While traveling along New Mexico’s stretch of I-40 late one April, I felt torn between a longing to discover more of the state’s “Land of Enchantment” and a need to make up for lost time. It was during a long road trip near the end of my vacation, and I needed to get back soon. So, I decided to keep an eye out for any local attractions that would be both quick and fulfilling. It came with a brown sign labeled “El Malpais National Monument” at the next exit. While I had not previously heard of it, the name reminded me of the “Grand Junction National Monument” in Colorado, which turned out to be phenomenal. So, I decided to take a quick detour and explore.
About El Malpais
The El Malpais National Monument is one of several NPS destinations that can be explored by road or trail. As such, visitors can drive to the specific site within the park that they want to see and then take a smaller trail or path for a closer view (if they wish). There are several sites along the way, and a visitor center near the entrance offers free maps. There’s also a small information center inside, but due to time restraints, I had to skip it. It also relatively shares the same geological area with the El Malpais National Conservation Area. What’s the difference? Mainly that part of the land is controlled by the National Park Service and the rest is controlled by the Bureau of Land Management (or privately owned). Yes, it seems a bit odd that two federal agencies would share the same land, but, well, that’s the government for you.
After grabbing a map, I jump back in my car and continue along into the monument. The unique rock and mountain formations begin almost immediately. This entire area’s entire geological structure was actually crafted by lava currents years ago. In fact, many of the formations and monuments are actually composed of hardened lava. This makes sense as I observe some of the seemingly impossible stone structures and a noticeable lack of strata (in some parts, anyways). It is certainly among the most unique areas that I have visited in the American Southwest. The rocky mountains feature a yellowish-pinkish tint with desert shrubs scattered across the landscape.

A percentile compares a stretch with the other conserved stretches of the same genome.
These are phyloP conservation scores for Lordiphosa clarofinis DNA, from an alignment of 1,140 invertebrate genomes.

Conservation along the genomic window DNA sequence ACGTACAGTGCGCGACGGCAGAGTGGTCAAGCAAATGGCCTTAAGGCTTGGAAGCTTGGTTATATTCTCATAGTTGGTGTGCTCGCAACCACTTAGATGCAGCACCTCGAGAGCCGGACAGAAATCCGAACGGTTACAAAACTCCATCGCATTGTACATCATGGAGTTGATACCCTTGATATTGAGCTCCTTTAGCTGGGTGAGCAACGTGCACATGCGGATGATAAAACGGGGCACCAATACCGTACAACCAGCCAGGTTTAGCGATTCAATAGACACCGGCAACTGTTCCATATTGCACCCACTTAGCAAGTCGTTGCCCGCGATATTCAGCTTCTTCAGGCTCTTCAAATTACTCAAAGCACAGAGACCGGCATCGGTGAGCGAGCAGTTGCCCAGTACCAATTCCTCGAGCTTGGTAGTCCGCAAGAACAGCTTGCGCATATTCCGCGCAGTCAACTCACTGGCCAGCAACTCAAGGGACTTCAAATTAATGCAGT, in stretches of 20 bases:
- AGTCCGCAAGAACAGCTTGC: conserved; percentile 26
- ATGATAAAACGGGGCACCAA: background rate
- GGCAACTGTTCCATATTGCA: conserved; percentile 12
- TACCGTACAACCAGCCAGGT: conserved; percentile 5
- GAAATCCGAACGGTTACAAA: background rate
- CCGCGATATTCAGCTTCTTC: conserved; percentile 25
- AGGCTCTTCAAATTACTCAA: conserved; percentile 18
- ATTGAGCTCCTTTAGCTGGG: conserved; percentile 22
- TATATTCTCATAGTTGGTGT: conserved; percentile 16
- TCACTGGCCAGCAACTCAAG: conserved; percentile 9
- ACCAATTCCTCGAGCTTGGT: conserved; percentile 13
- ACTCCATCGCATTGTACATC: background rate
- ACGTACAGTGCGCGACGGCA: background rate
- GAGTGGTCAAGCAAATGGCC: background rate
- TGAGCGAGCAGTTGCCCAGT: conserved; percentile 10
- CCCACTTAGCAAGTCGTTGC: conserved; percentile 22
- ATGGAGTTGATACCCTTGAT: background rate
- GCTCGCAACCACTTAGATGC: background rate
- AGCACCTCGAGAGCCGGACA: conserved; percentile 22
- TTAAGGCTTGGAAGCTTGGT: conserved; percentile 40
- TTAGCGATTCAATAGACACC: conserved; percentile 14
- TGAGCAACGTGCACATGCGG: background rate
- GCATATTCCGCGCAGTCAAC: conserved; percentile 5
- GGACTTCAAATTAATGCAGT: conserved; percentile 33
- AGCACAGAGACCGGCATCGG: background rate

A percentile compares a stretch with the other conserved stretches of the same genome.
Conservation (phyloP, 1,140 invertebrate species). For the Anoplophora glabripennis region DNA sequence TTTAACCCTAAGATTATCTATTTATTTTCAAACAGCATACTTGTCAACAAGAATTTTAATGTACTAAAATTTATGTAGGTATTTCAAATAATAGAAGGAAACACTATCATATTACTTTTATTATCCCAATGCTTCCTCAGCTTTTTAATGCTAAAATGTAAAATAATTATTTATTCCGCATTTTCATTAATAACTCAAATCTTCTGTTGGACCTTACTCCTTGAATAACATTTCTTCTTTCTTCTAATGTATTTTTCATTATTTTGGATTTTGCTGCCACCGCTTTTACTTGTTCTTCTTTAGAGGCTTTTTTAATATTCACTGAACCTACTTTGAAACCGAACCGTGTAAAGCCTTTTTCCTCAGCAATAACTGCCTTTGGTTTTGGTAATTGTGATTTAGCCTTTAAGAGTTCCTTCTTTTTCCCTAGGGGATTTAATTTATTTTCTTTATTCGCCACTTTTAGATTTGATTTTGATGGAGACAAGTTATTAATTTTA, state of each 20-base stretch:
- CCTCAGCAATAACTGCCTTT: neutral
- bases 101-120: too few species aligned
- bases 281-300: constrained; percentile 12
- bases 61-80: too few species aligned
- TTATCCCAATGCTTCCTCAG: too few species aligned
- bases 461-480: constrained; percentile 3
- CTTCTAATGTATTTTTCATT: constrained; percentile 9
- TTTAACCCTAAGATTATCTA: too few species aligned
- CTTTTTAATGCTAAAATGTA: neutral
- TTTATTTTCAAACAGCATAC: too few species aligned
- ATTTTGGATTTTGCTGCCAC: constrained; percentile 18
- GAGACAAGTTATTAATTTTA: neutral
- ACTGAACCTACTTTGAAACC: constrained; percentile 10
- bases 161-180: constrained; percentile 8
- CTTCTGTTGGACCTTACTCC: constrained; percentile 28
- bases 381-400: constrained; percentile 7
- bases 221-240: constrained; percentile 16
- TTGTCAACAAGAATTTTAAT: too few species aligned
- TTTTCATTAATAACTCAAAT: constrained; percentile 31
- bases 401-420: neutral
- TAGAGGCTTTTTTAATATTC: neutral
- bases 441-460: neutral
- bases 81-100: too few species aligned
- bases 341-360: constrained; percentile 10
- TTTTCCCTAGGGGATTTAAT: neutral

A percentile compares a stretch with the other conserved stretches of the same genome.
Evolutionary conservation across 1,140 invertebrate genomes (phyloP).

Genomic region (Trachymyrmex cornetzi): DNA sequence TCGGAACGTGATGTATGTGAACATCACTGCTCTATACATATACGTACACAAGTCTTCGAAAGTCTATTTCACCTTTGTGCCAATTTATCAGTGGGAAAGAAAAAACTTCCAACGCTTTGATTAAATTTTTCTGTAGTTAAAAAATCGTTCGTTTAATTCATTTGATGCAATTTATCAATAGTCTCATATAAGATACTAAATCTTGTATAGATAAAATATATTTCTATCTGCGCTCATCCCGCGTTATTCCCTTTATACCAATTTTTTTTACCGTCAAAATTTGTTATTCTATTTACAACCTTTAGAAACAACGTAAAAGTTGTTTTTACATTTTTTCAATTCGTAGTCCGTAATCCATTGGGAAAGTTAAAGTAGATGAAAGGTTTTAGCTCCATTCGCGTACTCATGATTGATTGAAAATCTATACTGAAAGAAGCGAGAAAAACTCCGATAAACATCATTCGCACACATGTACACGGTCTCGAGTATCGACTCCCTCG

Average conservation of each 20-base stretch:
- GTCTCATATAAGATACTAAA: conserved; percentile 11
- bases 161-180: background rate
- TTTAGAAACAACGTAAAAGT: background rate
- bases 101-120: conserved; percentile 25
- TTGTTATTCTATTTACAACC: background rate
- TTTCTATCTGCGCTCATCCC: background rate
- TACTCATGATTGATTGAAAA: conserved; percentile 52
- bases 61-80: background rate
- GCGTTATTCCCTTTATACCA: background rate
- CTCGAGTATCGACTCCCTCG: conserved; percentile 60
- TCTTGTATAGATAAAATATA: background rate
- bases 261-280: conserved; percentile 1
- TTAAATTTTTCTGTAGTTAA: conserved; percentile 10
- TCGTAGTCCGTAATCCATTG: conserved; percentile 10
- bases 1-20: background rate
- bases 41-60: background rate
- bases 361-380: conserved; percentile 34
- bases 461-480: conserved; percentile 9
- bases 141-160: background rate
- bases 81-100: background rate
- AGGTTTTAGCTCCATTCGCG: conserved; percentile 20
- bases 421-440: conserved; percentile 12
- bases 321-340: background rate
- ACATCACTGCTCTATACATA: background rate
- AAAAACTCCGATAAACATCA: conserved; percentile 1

Sandstone Bluff Overlook
Overlooks abound throughout El Malpais. One of the most popular is the Sandstone Bluff Overlook, where views stretch across the valley below and far to the Zuni Mountains against the horizon. This area is also adorned with formations of all shapes and sizes, offering a close look at how so many generations of lava flow carved its own natural art piece into the mountainside. There are also crevices and trenches running along the top close to the cliff’s edge. The stone formations rise above some of them, forming a great “adult playground” with plenty of opportunities for climbing (even for an inexperienced climber like me). Still, some areas remain flat, leading right to the cliff’s edge before descending abruptly into the valley below. Though I often recommend parks with a road/trail combination as great family-friendly destinations, parents should definitely keep an eye on kids at some of these sights, as there are no fences or railing.
El Malpais is probably best known for its natural arch, La Ventana. It is the second largest natural arch in New Mexico and the state’s largest that’s open to the public. It is a short trek from a parking lot. Leaving my car there, I begin to take a paved path through the arid landscape. A short distance ahead, it turns to gravel. The path winds around some of the area’s many shrubs. It approaches a mountain for a moment, then begins to turn ahead of it. As the trail continues around, the arch comes into view. It is, indeed quite large. The trail ends a fair distance away in front of the arch, with a wooden fence blocking further exploration. The fence wasn’t high, and I could’ve probably jumped over it for a closer view. However, it was clear that they did not want visitors getting too close, and I was in a time crunch anyways. I decided to respect the rules and admire it from a distance, appreciating the rugged climb that would lead to its base were it accessible. The yellow-pink colors reflect those found throughout the park’s rock formations, with dark spots hinting at frequent water runoff along the trench underneath (which appears to be a wash). It is amazing that such a cool monument can form completely naturally.
When I’m finally able to pull myself from the arch and begin heading back to my car, I notice an interesting shape in the mountainside to my right. It appears to resemble a face, complete with a tall hat that seems reminiscent of Egypt’s ancient Pharaohs. It is a fitting reflection of this area’s majestic features.
Bringing my Short Trip to an End
There’s so much more to see and do in El Malpais, but time was running short, so it’d have to wait for another day. Still, it was nice to finally explore New Mexico’s Enchanted Land beyond the road, even if for only a little while. Sometimes, the short excursions are all you need. After leaving, I later did some research and found out that there are actually a number of caves to explore in El Malpais. Permits are required, but at no cost. There’s also a trail that runs along the Continental Divide. Needless to say, I am definitely intrigued enough to go back one day when, of course, I have more time.